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Physics A-Level (AQA) : 2.2 Electromagnetic radiation and quantum phenomena
Terms in this set (20)
What is the photoelectric effect?
Emission of electrons from the surface of a metal when electromagnetic radiation above a certain frequency is directed at the metal
What is threshold frequency?
The minimum frequency of the incident electromagnetic radiation for photoelectric emission of electrons to take place
Photon explanation of threshold frequency
Light is composed of discrete wavepackets called photons, each of energy equal to hf (i.e. proportional to frequency). When light is incident on a metal surface, an electron at the surface absorbs a single photon and gains energy hf. If the frequency of light is above a certain value (threshold frequency), the photon energy would exceed the work function of the metal, the electron would gain enough energy to overcome attractive forces, so it can escape from the metal surface.
What is work function?
The minimum energy needed by an electron to escape from the metal surface
What is stopping potential?
The minimum potential difference needed to give the metal plate a sufficient positive charge that it can attract the fastest photoelectrons back
Effect of light intensity on photoelectric effect
The light intensity is directly proportional to the number of photons per second incident on the metal surface. Because each photoelectron must have absorbed one photon to escape from the metal surface, the number of photoelectrons emitted per second is therefore directly proportional to the intensity of the incident light.
The photoelectric equation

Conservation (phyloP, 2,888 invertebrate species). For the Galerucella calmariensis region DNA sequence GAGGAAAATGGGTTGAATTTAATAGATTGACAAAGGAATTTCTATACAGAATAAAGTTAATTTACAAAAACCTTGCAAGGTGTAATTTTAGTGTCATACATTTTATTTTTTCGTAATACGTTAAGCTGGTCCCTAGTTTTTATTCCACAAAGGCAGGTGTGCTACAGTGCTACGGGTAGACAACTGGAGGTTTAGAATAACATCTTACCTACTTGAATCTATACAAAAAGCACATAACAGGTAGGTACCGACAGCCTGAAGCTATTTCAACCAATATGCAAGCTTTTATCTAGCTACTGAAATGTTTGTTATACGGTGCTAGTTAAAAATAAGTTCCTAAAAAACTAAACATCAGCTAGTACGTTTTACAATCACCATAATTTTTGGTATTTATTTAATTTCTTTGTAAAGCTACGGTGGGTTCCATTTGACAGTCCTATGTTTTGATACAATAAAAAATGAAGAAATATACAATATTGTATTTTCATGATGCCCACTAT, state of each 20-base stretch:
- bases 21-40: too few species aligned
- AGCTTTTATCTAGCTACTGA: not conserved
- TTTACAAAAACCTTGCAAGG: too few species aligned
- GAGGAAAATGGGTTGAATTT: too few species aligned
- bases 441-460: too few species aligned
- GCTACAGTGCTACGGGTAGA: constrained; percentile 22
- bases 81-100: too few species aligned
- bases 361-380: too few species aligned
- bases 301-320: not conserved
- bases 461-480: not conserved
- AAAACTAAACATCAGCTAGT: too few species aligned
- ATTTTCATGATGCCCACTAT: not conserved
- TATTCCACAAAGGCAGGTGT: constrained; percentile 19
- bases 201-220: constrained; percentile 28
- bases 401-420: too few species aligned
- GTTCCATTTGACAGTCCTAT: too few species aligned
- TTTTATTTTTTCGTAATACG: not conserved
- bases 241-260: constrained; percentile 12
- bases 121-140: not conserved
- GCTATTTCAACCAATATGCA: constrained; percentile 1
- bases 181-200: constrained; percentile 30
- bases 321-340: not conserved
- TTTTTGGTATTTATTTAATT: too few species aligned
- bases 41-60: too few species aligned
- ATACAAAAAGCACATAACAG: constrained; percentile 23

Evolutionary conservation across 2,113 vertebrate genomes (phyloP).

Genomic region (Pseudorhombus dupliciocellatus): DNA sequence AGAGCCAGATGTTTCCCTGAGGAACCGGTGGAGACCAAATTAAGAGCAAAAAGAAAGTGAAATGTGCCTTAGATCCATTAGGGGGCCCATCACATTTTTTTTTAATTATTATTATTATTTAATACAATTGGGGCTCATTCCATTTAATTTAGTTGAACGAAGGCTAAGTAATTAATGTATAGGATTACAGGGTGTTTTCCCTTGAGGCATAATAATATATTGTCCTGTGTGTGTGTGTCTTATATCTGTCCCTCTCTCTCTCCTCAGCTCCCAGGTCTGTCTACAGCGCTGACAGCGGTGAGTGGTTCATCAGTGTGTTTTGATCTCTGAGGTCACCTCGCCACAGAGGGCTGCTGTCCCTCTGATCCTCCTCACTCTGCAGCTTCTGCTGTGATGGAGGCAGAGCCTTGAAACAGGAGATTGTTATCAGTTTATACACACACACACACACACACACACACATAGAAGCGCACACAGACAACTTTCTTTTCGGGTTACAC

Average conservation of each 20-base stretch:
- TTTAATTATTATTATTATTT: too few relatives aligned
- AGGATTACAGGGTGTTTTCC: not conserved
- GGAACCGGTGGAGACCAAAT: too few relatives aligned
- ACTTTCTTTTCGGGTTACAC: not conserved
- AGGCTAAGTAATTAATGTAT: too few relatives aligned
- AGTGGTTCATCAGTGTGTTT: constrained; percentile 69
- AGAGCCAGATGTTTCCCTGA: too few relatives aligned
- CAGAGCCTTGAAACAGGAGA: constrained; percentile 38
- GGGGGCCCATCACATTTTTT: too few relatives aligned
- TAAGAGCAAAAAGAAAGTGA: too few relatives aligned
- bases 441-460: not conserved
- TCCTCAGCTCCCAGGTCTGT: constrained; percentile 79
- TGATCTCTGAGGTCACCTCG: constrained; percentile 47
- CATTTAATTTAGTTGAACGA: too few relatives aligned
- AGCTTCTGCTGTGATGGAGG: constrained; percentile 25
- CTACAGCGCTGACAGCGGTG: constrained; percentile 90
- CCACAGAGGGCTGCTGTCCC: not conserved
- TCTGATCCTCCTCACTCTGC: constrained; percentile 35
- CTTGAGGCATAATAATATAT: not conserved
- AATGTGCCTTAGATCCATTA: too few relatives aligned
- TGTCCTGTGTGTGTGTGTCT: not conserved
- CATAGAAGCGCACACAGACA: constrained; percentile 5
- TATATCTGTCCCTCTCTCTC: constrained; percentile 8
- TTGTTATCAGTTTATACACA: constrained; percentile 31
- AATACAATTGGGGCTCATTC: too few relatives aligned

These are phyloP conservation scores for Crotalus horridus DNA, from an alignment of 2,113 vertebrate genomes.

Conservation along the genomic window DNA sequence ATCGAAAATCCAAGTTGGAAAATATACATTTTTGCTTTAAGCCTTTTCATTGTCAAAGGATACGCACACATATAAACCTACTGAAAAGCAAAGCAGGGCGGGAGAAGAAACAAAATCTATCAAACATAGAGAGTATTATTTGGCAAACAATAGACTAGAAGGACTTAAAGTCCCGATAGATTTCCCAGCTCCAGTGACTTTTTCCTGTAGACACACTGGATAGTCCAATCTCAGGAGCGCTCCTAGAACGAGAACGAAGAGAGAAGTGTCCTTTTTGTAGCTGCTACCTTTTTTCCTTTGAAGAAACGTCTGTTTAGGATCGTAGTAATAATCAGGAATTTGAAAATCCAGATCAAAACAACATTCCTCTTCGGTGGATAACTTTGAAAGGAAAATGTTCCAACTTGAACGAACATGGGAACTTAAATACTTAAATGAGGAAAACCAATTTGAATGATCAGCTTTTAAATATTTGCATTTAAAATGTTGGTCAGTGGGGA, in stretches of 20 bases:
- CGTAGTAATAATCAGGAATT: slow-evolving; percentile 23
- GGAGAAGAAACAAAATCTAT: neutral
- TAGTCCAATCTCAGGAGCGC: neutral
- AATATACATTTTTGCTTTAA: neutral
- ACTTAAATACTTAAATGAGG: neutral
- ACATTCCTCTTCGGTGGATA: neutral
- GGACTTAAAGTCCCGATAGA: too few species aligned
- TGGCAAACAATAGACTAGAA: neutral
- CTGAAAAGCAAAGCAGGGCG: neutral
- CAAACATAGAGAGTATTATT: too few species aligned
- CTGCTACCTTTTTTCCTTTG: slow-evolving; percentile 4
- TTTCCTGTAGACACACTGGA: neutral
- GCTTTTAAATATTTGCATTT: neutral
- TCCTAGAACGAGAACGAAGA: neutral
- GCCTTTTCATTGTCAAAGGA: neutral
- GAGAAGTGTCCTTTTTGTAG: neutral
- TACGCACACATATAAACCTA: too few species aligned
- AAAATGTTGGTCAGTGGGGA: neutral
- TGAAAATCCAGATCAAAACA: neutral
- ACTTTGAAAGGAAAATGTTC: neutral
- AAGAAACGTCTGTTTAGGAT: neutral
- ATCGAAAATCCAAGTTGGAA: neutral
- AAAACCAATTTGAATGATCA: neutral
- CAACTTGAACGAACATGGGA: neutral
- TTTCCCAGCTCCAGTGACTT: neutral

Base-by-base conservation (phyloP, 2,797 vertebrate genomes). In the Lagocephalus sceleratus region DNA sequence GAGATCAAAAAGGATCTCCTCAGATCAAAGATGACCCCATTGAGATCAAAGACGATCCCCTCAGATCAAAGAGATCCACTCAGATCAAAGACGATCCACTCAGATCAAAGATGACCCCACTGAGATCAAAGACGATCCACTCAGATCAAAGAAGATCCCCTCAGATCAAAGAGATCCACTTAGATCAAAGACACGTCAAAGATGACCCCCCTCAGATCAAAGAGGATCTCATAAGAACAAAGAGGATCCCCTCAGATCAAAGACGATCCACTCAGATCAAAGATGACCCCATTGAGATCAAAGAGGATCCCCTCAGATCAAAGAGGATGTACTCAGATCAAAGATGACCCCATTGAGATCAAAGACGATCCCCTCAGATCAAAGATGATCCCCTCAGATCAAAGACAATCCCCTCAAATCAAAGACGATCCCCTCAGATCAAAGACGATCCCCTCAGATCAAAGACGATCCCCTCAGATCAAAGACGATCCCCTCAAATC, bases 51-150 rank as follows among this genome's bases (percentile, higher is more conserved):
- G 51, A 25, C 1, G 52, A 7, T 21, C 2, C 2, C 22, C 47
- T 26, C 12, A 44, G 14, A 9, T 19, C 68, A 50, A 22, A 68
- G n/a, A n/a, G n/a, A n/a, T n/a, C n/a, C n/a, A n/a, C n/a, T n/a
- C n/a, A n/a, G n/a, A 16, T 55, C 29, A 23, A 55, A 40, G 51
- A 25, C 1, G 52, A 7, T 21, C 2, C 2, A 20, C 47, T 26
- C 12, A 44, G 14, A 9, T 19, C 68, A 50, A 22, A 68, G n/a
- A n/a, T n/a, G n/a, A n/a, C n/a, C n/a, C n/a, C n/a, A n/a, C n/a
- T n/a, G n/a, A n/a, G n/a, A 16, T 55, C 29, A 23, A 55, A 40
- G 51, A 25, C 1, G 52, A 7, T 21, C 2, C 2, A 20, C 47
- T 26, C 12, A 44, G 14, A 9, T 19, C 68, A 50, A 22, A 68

hf = φ + EK(max)
hf - photon energy, J or eV
φ - work function, J or eV
EK(max) - maximum kinetic energy of the photoelectrons, J or eV
Why does the kinetic energies of the photoelectrons vary up to a maximum?
Electrons deeper within the metal need to do more work to reach the surface of the metal, so when they are emitted they have less kinetic energy than those already at the surface.
Graph for photoelectric effect
What is ionisation?
Ionisation is any process of changing uncharged atoms into charged ions.
When a free electron with enough kinetic energy collides with an electron within an atom, the free electron transfers energy to the electron within the atom. If the electron within the atom gains enough energy (above ionisation energy), it can leave the atom and become free. The free electron knocks an electron out of the atom so the atom becomes a positive ion.
What is excitation?
Excitation is when an electron inside an atom move from a lower energy level to a higher energy level and gains energy exactly equal to the difference between the two energy levels.
Excitation can take place when an free electron with specific kinetic energy collides with an electron within an atom. The free electron transfers all its kinetic energy to the electron within the atom.
Excitation can also take place when an electron within an atom absorbs a photon.